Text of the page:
A pair of long-awaited road improvements came a step closer to fruition as the Jefferson County Commission moved those matters to the agenda of Thursday’s commission meeting.
Each road project is in Hoover – extending Galleria Boulevard from John Hawkins Parkway to Lorna Road and widening South Shades Crest Road. The latter project would add a third lane to the heavily traveled stretch of road.
“South Shades Crest where it comes into (Alabama) 150 going south, we’ll be putting in an additional line so they can get that traffic out faster,” Deputy County Manager Cal Markert said following the commission committee meeting. “That is a county road going through Hoover. Hoover will pay half and the county will pay half.
“The Galleria Boulevard extension is a MPO (metropolitan planning organization) federal aid project (that is) 80% funded by the MPO,” Markert continued. “Hoover again agreed to match half. It’s a 20% match with 10% Hoover and 10% county. The county is simply the lead on the project. We’re managing the project.”
Heather Carter, head of the county’s department of roads and transportation, said related work is being done at the south end of South Shades Crest and Morgan Road near a new Publix grocery store.
“We’re doing a little bit of widening in there,” Carter said. “Ultimately that’ll get a left turn lane so it’ll be three lanes through that section. On the other end, which is where this project is, it’s picking up a short three-lane section from John Hawkins Parkway up to Eden Ridge.”
A bridge along that stretch of South Shades Crest Road goes over a CSX railroad and must be replaced. Additionally, some other areas must be widened.
“We have a longer-term plan and (are doing the) project in phases to widen that one all the way out,” Carter said. “There are 13,000 vehicles a day on that road. There’s a lot of traffic, a lot of need. It’s a tough road to widen.”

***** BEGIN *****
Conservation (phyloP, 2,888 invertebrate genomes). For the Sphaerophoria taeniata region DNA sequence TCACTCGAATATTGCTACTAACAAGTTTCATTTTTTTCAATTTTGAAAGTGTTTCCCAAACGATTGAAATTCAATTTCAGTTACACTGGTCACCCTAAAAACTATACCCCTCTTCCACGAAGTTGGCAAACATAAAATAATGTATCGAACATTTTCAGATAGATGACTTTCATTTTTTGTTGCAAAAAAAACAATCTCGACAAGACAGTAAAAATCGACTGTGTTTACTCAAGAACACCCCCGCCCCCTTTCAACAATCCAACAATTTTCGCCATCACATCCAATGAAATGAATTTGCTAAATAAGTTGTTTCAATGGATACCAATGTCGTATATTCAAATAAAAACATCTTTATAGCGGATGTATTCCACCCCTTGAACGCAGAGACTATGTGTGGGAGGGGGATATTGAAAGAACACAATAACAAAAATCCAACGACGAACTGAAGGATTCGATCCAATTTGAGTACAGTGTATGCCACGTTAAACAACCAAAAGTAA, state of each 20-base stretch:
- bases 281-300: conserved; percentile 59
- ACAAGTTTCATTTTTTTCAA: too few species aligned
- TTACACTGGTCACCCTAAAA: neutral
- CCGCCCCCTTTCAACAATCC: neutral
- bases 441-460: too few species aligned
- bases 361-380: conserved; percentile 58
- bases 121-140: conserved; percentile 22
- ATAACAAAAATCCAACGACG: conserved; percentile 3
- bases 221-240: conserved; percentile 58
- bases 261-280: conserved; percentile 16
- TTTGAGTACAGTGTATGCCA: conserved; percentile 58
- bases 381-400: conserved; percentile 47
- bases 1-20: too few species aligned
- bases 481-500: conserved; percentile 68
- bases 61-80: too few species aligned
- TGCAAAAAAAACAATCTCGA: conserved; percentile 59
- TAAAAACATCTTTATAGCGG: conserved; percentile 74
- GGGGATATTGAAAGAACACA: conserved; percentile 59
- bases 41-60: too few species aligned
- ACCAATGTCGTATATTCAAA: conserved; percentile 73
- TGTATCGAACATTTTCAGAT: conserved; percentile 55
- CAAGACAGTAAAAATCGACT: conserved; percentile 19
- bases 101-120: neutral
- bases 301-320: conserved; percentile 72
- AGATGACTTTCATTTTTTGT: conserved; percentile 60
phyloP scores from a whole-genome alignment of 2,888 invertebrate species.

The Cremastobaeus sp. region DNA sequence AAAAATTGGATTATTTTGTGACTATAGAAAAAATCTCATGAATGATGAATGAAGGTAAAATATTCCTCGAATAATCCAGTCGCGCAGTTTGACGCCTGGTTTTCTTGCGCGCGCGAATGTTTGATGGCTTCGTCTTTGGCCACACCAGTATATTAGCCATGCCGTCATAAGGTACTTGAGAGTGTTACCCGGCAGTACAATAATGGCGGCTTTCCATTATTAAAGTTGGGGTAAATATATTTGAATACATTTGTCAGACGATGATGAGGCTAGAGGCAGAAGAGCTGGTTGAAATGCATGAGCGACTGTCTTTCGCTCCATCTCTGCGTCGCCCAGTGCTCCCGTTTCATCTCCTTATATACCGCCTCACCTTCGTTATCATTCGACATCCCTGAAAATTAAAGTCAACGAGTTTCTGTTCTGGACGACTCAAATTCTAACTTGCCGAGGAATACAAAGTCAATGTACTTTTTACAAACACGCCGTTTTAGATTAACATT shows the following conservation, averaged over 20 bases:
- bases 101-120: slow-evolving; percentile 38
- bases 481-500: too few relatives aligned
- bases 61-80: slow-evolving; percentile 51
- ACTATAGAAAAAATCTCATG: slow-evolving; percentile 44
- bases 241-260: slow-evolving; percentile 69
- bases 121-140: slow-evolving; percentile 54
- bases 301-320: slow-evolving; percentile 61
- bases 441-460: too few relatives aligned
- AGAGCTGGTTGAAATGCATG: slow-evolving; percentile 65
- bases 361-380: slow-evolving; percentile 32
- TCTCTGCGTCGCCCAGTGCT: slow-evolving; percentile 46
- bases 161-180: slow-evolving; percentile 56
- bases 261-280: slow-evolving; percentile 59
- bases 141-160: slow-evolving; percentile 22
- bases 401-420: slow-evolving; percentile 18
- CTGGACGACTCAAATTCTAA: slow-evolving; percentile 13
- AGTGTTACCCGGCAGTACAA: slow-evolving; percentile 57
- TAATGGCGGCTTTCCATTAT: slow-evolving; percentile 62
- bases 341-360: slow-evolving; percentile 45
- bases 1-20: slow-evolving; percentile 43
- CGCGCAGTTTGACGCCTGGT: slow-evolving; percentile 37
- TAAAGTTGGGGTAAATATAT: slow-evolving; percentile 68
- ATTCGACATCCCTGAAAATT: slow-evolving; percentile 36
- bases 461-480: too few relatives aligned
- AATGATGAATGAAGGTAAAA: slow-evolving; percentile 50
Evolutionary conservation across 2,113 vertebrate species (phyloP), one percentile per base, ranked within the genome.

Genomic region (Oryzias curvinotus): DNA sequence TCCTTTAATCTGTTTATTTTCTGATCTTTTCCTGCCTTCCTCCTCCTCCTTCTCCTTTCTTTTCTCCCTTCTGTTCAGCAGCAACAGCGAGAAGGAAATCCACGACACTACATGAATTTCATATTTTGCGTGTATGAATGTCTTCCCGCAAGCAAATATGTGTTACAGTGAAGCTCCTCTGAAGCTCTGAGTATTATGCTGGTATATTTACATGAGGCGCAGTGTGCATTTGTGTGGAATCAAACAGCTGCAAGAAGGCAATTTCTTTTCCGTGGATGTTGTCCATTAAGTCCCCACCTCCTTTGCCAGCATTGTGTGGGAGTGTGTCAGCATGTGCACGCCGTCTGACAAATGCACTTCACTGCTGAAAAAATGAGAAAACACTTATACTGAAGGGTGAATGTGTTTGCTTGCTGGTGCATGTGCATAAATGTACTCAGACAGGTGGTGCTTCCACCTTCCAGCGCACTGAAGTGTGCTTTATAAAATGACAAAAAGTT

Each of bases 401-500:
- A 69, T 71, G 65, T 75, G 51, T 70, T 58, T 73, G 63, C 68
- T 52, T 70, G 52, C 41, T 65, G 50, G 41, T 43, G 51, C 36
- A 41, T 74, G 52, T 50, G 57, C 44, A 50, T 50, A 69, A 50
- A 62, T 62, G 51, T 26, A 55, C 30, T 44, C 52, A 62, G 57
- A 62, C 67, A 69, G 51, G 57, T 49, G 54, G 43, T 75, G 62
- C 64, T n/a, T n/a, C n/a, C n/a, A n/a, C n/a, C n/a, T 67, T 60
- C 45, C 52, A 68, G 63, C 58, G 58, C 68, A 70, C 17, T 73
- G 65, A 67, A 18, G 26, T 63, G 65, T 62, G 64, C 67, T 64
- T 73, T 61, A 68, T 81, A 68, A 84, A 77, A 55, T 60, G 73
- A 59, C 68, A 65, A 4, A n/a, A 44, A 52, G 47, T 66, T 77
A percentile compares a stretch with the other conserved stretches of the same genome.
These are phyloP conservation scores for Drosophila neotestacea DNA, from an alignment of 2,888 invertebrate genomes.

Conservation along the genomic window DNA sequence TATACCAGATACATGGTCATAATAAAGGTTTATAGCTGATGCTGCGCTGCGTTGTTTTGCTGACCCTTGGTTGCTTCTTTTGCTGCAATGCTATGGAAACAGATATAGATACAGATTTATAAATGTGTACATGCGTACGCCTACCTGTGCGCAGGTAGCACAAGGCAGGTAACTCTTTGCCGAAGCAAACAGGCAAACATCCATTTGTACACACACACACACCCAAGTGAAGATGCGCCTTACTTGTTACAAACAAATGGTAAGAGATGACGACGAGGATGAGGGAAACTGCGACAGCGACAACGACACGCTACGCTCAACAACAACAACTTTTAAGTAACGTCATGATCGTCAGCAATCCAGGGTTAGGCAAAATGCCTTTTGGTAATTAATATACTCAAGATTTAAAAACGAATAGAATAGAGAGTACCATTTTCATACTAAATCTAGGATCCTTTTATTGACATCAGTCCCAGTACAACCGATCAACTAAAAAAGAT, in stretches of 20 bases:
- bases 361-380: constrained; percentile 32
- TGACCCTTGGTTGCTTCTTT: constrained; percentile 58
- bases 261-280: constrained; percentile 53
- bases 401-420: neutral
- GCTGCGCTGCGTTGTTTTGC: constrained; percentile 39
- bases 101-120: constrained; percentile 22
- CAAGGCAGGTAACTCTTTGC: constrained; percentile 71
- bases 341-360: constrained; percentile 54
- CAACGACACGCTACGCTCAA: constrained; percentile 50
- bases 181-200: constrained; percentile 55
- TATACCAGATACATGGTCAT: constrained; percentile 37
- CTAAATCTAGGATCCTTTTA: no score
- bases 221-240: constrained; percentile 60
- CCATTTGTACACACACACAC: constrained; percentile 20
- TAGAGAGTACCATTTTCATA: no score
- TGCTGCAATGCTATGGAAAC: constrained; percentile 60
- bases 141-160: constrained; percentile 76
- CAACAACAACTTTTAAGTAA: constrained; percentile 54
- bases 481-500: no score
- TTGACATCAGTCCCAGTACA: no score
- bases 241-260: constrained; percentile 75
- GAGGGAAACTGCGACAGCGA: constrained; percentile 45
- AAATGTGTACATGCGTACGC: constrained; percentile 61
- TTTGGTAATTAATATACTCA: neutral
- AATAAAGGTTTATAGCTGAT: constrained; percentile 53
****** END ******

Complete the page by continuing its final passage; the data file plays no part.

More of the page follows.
A street improvement agreement with the City of Lipscomb was moved to Thursday’s agenda. That resolution was prompted by a question from Commissioner Joe Knight about whether that kind of agreement is available for cities like Center Point and Tarrant in his district.
“Why is this specific to just Lipscomb? What about these other cities?” he asked. “I’ve getting numerous requests out of Center Point. I want to look into the program a little bit more to see. How do they apply? How do they get allocated some funding? I mean, it was just Lipscomb. I understand Lipscomb’s needs but there’s other needs out there too. I was just asking.”
Chief Financial Officer Angela Dixon announced that the county’s budget office of Lene Wormley, Marilyn Shepard and Stephanie Lowe was awarded the Distinguished Budget Presentation Award from the Government Finance Association for the fiscal year that began Oct. 1.
“This award is the highest form of recognition in governmental budgeting,” Dixon said. “This is the second year they’ve been able to do this so they are knocking it out of the park.”
Speaking of budgets, Knight, the chair of the commission’s finance and budget committees, said nonprofits have begun lining up with requests for county money from the fiscal 2022 budget.
“A couple of years ago we went through this public service fund and doled out some money then,” Knight said. “We decided that next year we’re not going to do it. We’re going to have to see, maybe at the end of the year, how we do.
“If there’s some funding later maybe there’s some things that we can look at to fund,” he said. “But that’s going to be up to the commission. How are we going to do this? What are we going to do, if anything. These are 501C3’s.”
Commissioners also moved to Thursday’s agenda a public hearing concerning The Landing moving its corporate headquarters to Birmingham. It is the second business venture of Bill Smith after he sold Shipt.
Commissioner Steve Ammons, who chairs the commission’s economic development committee, said the business will bring 816 full-time jobs to the county. The county is offering tiered incentives to bring the business here, paying $2,000 per employee who makes $50,000 a year or more in regular salary, $3,000 per employee who makes $75,000 or more and $4,000 per employee who makes $100,000 or more.
“They have to be employed for 12 months and that has to be certified by their HR before that incentive would be paid out,” Ammons said. “We did cap it at $1 million; the number of employees and the salaries that they will bring would have eclipsed that million-dollar mark very easily.”